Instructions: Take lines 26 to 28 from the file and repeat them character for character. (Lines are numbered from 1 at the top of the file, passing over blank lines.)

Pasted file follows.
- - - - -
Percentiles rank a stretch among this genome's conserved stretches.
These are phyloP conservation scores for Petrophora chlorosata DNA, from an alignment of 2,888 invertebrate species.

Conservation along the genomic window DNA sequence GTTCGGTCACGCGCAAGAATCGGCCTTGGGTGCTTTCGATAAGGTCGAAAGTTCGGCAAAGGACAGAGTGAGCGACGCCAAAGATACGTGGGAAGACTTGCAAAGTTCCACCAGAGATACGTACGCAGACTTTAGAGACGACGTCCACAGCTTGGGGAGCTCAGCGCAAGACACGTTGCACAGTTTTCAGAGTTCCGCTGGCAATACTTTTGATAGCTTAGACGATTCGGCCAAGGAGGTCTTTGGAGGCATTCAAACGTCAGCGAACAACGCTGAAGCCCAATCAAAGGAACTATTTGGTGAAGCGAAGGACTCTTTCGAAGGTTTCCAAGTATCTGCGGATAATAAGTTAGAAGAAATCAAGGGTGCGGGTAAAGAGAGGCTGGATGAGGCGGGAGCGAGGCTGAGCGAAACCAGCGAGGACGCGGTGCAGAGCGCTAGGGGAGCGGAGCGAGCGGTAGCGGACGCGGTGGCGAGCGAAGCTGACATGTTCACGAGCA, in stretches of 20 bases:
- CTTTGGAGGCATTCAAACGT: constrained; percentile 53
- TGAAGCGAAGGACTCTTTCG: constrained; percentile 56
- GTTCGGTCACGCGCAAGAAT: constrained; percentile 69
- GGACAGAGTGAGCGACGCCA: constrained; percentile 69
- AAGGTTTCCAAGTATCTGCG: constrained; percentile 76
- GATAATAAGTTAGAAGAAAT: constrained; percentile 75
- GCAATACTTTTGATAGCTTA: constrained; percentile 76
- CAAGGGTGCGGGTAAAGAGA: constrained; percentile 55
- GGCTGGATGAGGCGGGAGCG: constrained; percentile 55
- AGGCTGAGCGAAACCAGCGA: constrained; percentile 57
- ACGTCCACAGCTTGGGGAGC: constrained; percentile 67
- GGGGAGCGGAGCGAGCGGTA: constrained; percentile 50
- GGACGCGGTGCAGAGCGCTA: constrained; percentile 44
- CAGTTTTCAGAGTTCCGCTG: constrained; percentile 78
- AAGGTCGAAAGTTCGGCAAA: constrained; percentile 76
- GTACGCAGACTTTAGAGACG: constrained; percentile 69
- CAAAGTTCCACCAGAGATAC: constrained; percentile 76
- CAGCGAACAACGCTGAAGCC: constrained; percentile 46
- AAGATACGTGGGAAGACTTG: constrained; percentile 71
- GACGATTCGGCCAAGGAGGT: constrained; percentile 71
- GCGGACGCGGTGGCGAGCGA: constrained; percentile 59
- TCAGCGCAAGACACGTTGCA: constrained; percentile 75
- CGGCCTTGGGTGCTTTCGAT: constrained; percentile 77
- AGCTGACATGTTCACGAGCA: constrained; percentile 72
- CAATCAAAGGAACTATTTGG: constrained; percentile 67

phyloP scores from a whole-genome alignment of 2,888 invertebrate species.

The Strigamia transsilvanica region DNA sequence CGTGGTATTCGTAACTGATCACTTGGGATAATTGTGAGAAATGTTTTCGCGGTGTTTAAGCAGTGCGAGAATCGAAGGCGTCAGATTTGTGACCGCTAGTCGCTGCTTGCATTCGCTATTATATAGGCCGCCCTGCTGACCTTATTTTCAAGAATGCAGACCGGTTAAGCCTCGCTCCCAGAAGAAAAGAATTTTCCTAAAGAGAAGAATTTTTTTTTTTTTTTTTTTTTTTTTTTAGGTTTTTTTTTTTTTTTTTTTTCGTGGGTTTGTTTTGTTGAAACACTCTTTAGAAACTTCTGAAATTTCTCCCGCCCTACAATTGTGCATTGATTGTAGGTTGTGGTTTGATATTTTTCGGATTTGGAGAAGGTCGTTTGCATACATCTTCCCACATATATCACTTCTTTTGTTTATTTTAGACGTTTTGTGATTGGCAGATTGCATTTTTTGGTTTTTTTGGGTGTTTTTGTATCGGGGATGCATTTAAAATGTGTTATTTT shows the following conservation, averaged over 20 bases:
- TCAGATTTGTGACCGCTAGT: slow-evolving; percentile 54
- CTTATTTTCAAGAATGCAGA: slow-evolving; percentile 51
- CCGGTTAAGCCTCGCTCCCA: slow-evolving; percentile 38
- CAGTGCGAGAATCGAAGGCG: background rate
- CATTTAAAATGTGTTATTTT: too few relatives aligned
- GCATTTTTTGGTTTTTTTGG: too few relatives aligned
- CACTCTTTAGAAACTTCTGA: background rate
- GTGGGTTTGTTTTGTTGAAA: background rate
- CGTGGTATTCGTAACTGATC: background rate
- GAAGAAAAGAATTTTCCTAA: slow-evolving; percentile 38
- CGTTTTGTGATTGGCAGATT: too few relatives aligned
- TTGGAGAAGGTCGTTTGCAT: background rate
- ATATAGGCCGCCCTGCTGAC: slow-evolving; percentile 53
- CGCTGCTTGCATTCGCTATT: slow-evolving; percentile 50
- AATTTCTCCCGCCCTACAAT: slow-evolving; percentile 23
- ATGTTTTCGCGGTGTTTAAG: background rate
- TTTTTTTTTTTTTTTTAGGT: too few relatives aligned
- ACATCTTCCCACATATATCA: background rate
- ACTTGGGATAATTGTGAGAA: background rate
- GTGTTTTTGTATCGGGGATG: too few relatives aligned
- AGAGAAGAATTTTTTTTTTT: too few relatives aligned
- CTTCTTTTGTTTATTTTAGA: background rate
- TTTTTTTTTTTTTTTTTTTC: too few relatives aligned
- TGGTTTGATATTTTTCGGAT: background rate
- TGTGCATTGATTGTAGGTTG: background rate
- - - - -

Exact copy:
- CGGCCTTGGGTGCTTTCGAT: constrained; percentile 77
- AGCTGACATGTTCACGAGCA: constrained; percentile 72
- CAATCAAAGGAACTATTTGG: constrained; percentile 67